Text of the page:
Recovering Software for the Whirlwind Computer

Author: Guy Fedorkow
Affiliation: Independent Scholar

This web page includes publications and background material for work on recovery of software written in the 1950s for the Whirlwind computer at MIT.


Recovering Software for the Whirlwind Computer, published in IEEE Annals of the History of Computing, Vol 43, number 1 (Jan-Mar 2021).

Article Preprint: Recovering Software for the Whirlwind Computer v6d

Published Article: Recovering Software for the Whirlwind Computer

Draft Notes on Track-While-Scan Program Recovery: WW-Track-While-Scan-Draft-Notes , video demo: demo-mp4

Blog Articles

There are a number of blog articles on Whirlwind posted at CHM

The Whirlwind Computer at CHM

Jingle Bits: Auditory Maintenance, Whirlwind Holiday Songs, and the Dawn of Computer Music

Gambling on Whirlwind: How the US Navy Spent $3M and got a Computer Game

(Try playing Blackjack against Whirlwind: Play)


There are many sources for additional information on the Whirlwind project.

A key source for dates and project information on Whirlwind is Project Whirlwind: The History of A Pioneer Computer. By Kent C. Redmond and Thomas M. Smith. Bedford, Mass., Digital Press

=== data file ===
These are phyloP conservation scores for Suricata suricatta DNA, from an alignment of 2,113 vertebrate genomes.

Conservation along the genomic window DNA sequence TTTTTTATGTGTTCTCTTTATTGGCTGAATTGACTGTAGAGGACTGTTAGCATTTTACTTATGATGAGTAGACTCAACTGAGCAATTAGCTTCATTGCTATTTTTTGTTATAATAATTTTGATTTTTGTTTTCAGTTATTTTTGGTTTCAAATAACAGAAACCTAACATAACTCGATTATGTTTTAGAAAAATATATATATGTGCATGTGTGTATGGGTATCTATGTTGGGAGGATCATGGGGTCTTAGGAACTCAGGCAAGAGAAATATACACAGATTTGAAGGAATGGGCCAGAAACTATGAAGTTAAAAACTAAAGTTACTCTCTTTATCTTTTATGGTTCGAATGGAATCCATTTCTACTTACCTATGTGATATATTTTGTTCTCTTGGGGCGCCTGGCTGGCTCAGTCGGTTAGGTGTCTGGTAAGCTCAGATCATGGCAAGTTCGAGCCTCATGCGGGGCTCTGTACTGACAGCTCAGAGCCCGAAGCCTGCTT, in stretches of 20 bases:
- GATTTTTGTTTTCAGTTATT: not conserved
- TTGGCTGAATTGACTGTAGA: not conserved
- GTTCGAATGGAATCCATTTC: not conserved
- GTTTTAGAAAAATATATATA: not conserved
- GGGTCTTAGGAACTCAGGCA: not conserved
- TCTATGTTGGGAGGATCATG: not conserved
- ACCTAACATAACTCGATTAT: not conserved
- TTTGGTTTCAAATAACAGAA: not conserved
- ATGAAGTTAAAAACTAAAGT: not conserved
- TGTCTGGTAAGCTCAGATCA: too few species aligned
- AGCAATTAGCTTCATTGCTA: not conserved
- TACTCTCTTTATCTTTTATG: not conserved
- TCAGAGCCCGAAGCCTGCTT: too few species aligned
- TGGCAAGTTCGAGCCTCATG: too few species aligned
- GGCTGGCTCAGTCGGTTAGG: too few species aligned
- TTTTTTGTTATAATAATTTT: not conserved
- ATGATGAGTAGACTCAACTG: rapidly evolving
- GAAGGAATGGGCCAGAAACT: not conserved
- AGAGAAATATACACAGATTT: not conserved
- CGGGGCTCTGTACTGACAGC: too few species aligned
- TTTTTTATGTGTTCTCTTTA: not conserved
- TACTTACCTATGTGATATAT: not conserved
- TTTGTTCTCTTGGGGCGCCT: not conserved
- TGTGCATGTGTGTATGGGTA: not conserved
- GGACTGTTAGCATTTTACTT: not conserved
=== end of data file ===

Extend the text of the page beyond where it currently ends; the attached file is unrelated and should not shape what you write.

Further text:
The critical document for understanding the Whirlwind instruction set is the Programming Manual, 2M-0277 at


Many online documents from the Whirlwind program itself can be found in the following archives. All links mentioned were valid as of July 2020.

Whirlwind, the Physical Artifact



Example Code

The code used to generate the Bounce program flow graph is given at the following link. This code is bit-for-bit identical to the binary image found on tape 102663328_fb131-0-2690_new_decoders_3of4.7ch, but given in source code format with modern labels and comments added.

While labels, assembler directives and comments are modern, the instruction format adheres to the functional model outlined in the 1958 Programming Manual,

The flow graph showing the bounce program as run on the first three screen-refresh cycles is given at Bounce-Flow-Graph.svg

Flow graphs such as this are extracted from simulation runs; the simulator keeps track of which instructions execute, how many times, and where branches go. Due to the common practice of modifying branch addresses dynamically, static analysis won’t tell us much. But operation of the program can be understood much more easily by watching how it actually flows.

Each bubble in the flow graph represents a single code block, i.e., sequential instructions containing no conditional branches, that have one entry and one exit point. The bubble gives the label associated with the start of the block (if any) and the first and last instructions of the block. Branches between blocks are represented by arrows with a number showing how many times the branch was taken, allowing the analyst to easily see ‘hot spots’ where the program spends the most time.

(c) Guy Fedorkow, Feb 2021